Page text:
Neurosurgery                                                    69.2%                                                                                 11.5%                                                                                              19.2%
    Anesthesiology                                                 68.5%                                                                                 21.2%                                                                                              10.3%
    General Surgery                                                63.6%                                                                                 10.8%                                                                                              25.6%
    Obstetrics and Gynecology                            63.4%                                                                                 28.6%                                                                                               8.0%
    Urology                                                              58.3%                                                                                 25.0%                                                                                               16.7%
    Ophthalmology                                                52.1%                                                                                 29.6%                                                                                               18.3%
    Emergency Medicine                                      50.4%                                                                                 37.4%                                                                                               12.2%
    Otolaryngology                                                47.2%                                                                                 22.6%                                                                                                30.2%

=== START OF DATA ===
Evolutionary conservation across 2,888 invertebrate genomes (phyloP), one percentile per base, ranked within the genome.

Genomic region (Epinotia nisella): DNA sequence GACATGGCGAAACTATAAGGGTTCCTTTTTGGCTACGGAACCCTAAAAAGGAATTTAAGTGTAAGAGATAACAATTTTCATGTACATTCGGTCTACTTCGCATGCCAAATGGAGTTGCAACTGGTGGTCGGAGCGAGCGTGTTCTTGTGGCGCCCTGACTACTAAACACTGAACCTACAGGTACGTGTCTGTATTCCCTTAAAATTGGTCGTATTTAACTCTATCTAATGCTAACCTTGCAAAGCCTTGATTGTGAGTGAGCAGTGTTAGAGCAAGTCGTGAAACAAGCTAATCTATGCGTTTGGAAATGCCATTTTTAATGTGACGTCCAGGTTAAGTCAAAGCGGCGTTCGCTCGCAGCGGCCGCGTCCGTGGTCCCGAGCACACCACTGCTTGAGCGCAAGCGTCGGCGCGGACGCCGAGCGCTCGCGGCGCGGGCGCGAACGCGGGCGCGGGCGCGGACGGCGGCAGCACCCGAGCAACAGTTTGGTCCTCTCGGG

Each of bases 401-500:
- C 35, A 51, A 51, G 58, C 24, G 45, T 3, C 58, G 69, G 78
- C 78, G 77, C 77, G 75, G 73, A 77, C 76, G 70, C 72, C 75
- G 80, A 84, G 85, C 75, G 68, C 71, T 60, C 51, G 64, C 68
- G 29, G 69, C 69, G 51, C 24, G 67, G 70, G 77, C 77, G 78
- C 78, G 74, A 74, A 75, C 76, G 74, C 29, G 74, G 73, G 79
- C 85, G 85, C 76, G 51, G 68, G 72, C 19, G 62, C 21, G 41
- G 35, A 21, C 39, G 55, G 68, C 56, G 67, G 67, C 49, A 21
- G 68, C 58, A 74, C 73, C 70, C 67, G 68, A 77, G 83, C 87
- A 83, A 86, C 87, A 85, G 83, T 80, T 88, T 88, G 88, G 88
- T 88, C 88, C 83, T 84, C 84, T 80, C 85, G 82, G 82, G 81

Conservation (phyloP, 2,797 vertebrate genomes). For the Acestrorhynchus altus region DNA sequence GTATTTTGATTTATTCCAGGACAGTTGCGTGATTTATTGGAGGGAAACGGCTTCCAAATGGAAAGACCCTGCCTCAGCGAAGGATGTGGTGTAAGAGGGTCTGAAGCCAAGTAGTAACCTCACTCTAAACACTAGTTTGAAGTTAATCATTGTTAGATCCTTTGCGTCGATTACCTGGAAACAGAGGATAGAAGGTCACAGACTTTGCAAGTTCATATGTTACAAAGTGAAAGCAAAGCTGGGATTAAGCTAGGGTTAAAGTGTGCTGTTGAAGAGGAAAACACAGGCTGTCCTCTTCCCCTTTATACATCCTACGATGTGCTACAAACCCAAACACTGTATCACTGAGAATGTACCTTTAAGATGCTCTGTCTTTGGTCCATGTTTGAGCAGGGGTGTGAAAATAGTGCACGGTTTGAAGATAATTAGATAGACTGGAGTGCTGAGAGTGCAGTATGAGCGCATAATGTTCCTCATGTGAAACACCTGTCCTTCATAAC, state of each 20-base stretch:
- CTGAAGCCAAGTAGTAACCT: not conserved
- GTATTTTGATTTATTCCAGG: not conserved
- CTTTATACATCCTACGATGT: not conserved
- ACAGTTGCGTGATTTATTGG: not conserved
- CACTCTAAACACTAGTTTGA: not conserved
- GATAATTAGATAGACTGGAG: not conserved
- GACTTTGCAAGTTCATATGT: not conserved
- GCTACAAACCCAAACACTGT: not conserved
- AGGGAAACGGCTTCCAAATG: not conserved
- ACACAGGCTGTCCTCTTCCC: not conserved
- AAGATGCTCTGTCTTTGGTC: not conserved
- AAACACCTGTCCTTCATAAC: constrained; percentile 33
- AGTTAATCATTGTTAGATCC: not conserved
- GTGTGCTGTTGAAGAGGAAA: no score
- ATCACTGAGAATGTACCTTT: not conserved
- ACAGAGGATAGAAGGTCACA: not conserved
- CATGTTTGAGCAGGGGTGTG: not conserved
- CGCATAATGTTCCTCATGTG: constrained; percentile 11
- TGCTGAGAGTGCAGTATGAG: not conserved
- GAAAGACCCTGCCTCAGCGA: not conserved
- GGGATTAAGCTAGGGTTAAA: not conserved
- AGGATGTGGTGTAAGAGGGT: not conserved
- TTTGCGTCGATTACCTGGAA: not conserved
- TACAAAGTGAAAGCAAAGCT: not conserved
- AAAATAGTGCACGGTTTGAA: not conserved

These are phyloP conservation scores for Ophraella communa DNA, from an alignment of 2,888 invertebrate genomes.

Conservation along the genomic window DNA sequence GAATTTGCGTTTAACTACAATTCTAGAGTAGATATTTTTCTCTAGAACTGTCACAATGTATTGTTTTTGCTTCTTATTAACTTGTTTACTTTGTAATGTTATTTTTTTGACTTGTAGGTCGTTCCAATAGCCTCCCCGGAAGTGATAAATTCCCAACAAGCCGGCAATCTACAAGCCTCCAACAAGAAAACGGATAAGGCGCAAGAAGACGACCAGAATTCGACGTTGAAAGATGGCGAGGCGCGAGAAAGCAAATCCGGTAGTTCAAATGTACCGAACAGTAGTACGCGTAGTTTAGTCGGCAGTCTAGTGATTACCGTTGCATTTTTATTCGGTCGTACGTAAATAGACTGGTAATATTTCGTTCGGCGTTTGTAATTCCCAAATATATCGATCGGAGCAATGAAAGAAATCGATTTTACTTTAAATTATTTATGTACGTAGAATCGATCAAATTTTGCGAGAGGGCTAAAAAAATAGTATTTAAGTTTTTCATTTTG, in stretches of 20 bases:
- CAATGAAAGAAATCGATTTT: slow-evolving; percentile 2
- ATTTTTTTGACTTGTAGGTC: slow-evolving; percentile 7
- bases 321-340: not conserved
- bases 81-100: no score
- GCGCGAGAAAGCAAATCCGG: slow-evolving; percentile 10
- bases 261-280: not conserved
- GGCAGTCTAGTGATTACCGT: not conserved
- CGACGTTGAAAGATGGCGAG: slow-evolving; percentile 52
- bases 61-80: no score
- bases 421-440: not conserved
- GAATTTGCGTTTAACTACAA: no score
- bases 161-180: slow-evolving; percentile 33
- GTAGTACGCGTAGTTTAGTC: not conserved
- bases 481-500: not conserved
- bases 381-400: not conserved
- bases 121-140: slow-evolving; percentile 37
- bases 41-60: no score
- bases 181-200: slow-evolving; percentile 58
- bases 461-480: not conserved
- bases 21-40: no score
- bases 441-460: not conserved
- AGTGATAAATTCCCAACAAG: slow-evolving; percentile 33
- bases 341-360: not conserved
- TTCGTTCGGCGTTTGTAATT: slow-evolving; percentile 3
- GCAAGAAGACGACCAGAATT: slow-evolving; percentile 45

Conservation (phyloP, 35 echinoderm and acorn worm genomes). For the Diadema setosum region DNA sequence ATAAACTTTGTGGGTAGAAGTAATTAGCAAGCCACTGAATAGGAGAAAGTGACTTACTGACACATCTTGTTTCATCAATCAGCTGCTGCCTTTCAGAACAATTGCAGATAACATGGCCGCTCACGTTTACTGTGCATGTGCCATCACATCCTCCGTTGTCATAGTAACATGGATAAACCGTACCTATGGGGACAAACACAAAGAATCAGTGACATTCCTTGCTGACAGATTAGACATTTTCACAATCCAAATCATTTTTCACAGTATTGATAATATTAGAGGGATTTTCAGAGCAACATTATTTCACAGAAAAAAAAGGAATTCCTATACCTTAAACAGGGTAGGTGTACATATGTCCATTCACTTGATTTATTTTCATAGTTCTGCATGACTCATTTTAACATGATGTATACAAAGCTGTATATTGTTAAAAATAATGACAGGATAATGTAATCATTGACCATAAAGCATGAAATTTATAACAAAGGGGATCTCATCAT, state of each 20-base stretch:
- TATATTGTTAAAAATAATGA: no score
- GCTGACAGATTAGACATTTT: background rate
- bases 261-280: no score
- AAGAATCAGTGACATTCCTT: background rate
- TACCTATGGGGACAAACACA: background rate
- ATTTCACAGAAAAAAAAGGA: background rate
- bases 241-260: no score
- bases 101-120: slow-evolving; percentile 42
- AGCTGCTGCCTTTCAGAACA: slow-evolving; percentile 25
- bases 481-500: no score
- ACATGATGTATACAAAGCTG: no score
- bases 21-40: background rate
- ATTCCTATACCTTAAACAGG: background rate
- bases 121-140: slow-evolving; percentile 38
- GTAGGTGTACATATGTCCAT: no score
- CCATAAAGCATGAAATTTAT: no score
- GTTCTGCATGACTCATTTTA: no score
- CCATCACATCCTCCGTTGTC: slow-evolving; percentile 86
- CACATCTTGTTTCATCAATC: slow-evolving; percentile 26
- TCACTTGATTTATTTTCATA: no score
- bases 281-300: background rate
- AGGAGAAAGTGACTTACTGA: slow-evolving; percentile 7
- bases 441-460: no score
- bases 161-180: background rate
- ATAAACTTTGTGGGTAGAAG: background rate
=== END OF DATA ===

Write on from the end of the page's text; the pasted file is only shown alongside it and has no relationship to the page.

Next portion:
Dermatology                                                    43.3%                                                                                 48.3%                                                                                                8.3%
    Plastic Surgery                                                34.6%                                                                                 23.1%                                                                                                42.3%
    A few thoughts on these numbers:
    1) Across the board, a competitive year for surgical disciplines. These specialties have slowly been losing residency spots due to their generally poor job markets, but demand seems to have largely stayed put despite this, driving competition up. With over a quarter of people applying to Gen Sx, ENT, and Plastics going outright unmatched in the first round, and over 15% in pretty much all other surgical disciplines speaks to the risks involved going down that career path. To be a surgeon these days, you've got to really want it, and fight for your spot.
    2) By contrast, certain moderate and high competitiveness specialties can be rather safe with an appropriate back-up plan. Derm and OBGYN have overall combined match rates (first choice + alternative) close to the weighted average of all specialties. More people who picked Derm first ended up in a back-up specialty than in Derm itself, a figure fairly consistent with previous years. Part of this may be driven by those with weak interest in the field - say a person who is essentially going for FM but taking a long-shot on a Derm program on the off-chance it works out - but considering that obtaining a Derm interview in the first place isn't a guarantee, I think there's something to be taken away by those specific numbers.